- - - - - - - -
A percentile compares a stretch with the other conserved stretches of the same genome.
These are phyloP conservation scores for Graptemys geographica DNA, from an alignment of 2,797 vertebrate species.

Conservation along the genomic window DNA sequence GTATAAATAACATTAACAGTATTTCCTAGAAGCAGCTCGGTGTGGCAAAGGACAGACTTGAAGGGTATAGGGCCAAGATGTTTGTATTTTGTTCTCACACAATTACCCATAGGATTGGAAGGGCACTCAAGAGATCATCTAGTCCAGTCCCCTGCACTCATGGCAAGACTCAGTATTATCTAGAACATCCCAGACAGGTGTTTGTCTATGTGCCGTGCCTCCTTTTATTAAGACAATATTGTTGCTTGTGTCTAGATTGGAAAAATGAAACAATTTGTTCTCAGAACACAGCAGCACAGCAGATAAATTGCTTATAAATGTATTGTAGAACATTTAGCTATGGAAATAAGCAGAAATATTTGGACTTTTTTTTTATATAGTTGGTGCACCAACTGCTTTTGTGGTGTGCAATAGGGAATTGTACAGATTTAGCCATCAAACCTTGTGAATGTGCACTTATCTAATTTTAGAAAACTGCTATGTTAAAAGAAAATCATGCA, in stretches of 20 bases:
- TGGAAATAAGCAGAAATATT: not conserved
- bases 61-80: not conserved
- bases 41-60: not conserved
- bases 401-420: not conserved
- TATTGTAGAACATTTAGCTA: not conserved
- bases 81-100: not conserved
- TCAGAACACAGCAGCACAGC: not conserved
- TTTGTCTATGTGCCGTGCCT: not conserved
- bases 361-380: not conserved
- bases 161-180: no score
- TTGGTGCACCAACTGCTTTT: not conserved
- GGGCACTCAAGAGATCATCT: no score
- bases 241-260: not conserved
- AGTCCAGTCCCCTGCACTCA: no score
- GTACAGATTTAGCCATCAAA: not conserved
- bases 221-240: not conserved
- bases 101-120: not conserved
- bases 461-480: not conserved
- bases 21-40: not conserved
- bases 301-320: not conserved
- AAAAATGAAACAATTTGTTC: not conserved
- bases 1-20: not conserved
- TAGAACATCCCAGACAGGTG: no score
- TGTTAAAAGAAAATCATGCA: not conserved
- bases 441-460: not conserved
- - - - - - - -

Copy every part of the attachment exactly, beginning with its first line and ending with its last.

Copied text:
A percentile compares a stretch with the other conserved stretches of the same genome.
These are phyloP conservation scores for Graptemys geographica DNA, from an alignment of 2,797 vertebrate species.

Conservation along the genomic window DNA sequence GTATAAATAACATTAACAGTATTTCCTAGAAGCAGCTCGGTGTGGCAAAGGACAGACTTGAAGGGTATAGGGCCAAGATGTTTGTATTTTGTTCTCACACAATTACCCATAGGATTGGAAGGGCACTCAAGAGATCATCTAGTCCAGTCCCCTGCACTCATGGCAAGACTCAGTATTATCTAGAACATCCCAGACAGGTGTTTGTCTATGTGCCGTGCCTCCTTTTATTAAGACAATATTGTTGCTTGTGTCTAGATTGGAAAAATGAAACAATTTGTTCTCAGAACACAGCAGCACAGCAGATAAATTGCTTATAAATGTATTGTAGAACATTTAGCTATGGAAATAAGCAGAAATATTTGGACTTTTTTTTTATATAGTTGGTGCACCAACTGCTTTTGTGGTGTGCAATAGGGAATTGTACAGATTTAGCCATCAAACCTTGTGAATGTGCACTTATCTAATTTTAGAAAACTGCTATGTTAAAAGAAAATCATGCA, in stretches of 20 bases:
- TGGAAATAAGCAGAAATATT: not conserved
- bases 61-80: not conserved
- bases 41-60: not conserved
- bases 401-420: not conserved
- TATTGTAGAACATTTAGCTA: not conserved
- bases 81-100: not conserved
- TCAGAACACAGCAGCACAGC: not conserved
- TTTGTCTATGTGCCGTGCCT: not conserved
- bases 361-380: not conserved
- bases 161-180: no score
- TTGGTGCACCAACTGCTTTT: not conserved
- GGGCACTCAAGAGATCATCT: no score
- bases 241-260: not conserved
- AGTCCAGTCCCCTGCACTCA: no score
- GTACAGATTTAGCCATCAAA: not conserved
- bases 221-240: not conserved
- bases 101-120: not conserved
- bases 461-480: not conserved
- bases 21-40: not conserved
- bases 301-320: not conserved
- AAAAATGAAACAATTTGTTC: not conserved
- bases 1-20: not conserved
- TAGAACATCCCAGACAGGTG: no score
- TGTTAAAAGAAAATCATGCA: not conserved
- bases 441-460: not conserved